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I have a $9 \times 9$ square lattice. In each site of the lattice, there are $N$ molecules, where $N$ is a large random number and it is different for different sites. N equal to 100000000+-100 in beginning and changes by passing time. I want each molecule to do a random walk in each time step. $N$ is very large and it is not possible to apply random walk for each molecule in each site. Could anyone help? It is a part of other code, actually molecules f cites are consumed by other particles and they diffuse in time, but the part I have problem in is diffusion of molcules. I don't have enough score to answer the comments, so I answer here. Yes lattice is 2d. Yes, Exactly! I want number of particles in each site.But I don't underestand what do you mean. Could you provide an answer?

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  • $\begingroup$ I assumed that your lattice is 9x9x9, since it's cubic, and changed the question accordingly. Right now, you are not providing enough information. How big is N? What is the distribution of N? What is the purpose of your model? $\endgroup$
    – nicoguaro
    Mar 29 '17 at 18:45
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    $\begingroup$ This sounds like you don't want to track each individual particles, but you want to track for each site the number of particles you have there. Based on how exactly you define your random walk, you need to define a time step model that relates the number of molecules at each site to the numbers at neighboring sites. $\endgroup$ Mar 29 '17 at 19:26
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In the comments, @WolfgangBangert mentions the first part, the representation: instead of storing for $10^8$ particles a lattice location -- a two dimensional vector $(x,y)$ with 9 entries in each dimension -- you choose the dual representation by storing for each site $(x,y)$ the number of particles which occupy the site.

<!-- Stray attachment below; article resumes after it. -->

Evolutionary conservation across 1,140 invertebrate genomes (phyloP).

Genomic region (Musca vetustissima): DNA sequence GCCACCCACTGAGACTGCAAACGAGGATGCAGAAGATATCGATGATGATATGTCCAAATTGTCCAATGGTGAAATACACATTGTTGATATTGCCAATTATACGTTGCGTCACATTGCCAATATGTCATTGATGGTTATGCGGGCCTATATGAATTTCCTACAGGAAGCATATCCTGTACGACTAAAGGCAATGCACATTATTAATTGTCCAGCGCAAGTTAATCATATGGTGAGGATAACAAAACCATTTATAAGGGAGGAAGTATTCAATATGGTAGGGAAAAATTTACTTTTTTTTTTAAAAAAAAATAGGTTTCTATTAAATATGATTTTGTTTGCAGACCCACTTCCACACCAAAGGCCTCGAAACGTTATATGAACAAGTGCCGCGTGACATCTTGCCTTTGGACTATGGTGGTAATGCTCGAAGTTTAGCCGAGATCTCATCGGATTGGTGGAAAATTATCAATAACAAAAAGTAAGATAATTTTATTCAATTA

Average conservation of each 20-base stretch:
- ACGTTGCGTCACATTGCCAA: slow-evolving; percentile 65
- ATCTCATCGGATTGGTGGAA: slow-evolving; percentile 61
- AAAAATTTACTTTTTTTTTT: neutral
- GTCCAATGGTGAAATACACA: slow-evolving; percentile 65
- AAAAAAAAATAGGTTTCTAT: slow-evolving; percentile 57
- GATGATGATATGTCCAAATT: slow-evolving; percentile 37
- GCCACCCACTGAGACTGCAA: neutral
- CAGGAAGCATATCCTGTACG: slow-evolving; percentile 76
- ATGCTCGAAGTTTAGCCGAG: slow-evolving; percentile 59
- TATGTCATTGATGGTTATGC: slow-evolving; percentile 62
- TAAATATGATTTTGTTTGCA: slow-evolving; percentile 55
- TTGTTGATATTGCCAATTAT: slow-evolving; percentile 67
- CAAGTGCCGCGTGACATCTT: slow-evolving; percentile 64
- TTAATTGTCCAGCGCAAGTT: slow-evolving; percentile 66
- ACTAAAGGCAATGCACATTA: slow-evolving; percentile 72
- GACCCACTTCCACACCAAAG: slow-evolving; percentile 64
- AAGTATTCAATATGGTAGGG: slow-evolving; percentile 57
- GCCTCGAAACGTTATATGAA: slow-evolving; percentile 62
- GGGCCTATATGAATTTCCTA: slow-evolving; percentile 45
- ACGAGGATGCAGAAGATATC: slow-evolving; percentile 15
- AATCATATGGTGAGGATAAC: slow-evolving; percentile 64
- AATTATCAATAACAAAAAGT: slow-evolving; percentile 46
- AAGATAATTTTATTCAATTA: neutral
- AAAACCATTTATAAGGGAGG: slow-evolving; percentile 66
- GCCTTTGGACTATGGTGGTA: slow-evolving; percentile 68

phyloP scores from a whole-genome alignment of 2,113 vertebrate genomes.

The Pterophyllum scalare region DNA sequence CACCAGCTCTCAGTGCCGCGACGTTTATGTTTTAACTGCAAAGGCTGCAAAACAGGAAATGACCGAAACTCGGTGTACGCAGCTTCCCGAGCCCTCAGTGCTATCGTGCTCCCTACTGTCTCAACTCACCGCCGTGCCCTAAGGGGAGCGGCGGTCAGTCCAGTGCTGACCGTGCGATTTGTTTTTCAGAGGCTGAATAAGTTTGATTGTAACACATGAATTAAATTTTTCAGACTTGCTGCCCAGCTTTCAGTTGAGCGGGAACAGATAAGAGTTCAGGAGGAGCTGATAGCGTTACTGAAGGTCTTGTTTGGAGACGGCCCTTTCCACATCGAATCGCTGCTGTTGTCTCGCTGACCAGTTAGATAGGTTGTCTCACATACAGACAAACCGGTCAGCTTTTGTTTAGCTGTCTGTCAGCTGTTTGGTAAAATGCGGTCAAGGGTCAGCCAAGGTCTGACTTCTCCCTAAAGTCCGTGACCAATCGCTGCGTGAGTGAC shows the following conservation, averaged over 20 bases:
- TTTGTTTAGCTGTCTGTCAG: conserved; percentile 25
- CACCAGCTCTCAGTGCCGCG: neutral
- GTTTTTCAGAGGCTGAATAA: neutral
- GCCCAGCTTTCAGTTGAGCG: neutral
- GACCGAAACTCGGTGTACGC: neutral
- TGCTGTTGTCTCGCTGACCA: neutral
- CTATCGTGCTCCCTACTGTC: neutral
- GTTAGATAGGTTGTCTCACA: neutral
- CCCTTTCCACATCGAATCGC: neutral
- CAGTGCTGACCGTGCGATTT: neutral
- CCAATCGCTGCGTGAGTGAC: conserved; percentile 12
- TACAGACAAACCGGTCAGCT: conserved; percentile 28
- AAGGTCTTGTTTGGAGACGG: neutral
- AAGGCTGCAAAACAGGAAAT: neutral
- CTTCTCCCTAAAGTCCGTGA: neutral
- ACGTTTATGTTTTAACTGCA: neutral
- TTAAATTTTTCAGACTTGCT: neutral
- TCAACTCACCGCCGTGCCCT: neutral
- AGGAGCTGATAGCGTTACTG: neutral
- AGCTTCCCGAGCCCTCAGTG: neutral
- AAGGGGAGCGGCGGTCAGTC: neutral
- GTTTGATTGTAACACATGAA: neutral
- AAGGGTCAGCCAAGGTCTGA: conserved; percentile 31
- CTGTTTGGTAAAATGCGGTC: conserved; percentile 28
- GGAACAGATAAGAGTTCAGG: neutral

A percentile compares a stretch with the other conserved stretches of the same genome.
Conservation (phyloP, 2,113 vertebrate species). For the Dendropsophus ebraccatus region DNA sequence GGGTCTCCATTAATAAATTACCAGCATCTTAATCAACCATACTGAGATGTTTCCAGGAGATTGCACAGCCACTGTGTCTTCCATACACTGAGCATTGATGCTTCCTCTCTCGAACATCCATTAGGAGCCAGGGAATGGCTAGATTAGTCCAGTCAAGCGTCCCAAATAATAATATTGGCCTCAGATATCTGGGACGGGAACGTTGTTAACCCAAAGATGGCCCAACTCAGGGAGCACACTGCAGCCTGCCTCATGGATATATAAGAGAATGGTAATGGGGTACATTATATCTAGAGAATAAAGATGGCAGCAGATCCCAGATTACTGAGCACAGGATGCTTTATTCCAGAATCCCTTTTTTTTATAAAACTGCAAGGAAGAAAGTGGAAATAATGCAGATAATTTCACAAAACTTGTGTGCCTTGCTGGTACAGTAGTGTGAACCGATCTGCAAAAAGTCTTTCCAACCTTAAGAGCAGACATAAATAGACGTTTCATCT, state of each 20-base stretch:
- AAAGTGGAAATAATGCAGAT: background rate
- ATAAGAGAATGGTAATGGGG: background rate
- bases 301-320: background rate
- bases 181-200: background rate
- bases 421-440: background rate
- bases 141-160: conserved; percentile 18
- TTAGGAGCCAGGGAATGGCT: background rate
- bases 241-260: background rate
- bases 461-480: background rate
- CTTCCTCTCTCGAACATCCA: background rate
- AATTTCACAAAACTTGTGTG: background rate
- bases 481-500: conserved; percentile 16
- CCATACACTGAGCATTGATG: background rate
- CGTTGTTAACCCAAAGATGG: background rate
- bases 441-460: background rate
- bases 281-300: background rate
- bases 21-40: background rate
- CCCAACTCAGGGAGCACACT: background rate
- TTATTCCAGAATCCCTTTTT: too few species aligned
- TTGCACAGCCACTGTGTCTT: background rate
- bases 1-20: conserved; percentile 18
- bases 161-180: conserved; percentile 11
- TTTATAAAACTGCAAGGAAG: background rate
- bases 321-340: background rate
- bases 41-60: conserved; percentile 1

The second component is the transition. Straightforwardly, you would have to draw two times $10^8$ random numbers in order to check whether each one of the particles undergoes a transition. By this, however, you would have won nothing (regardless of the reduced representation of the system state in step one).

Therefore you approximate the distribution of the particles which undergo a transition by a normal distribution, which should be a very good approximation as your $N$ is quite large. The theoretical basis for this is the central limit theorem, and the parameters of the normal distribution depend on your microscopic transition law. You then draw a few random numbers from the normal -- which might even not be necessary as the normal should be really sharp, so it's possible you can just pick the mean.

Note that the above procedure is similar to what is done in classical statistical physics, when going from the microscopic description to the canonical ensemble.

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  • $\begingroup$ I cannot comment on your answer, so I write here. I know about central limit theorem and statistical mechanics, the problem is, I cannot apply it. Because there are 2 dimensions. for one dimenston it is easy: I generate a normal random number for each site. this number shows number of particles which go to the write. Other particles on the site go left. But I don't know what to do for 2d case $\endgroup$
    – Sonia Sohi
    Mar 29 '17 at 20:47
  • $\begingroup$ @SoniaSohi: in terms of StackExchange speech, this seems to be a comment :-). The exact application of the CLT depends on your transition law. Basically, it's important whether the x- and y-directions are correlated. If they are not, one can use two one-dimensional normals. If they are, you correspondingly need a correlated normal. (Note that in the worst case, your transition law could also be so pathetic that the CLT doesn't hold or that it is only a bad approximation) $\endgroup$
    – davidhigh
    Mar 30 '17 at 6:26
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For such large numbers the diffusion process becomes essentially 'deterministic' (https://en.wikipedia.org/wiki/Law_of_large_numbers) so the classic approach is to implement a finite differencing method for a diffusion equation, such as: https://nl.mathworks.com/matlabcentral/fileexchange/38088-diffusion-in-1d-and-2d .

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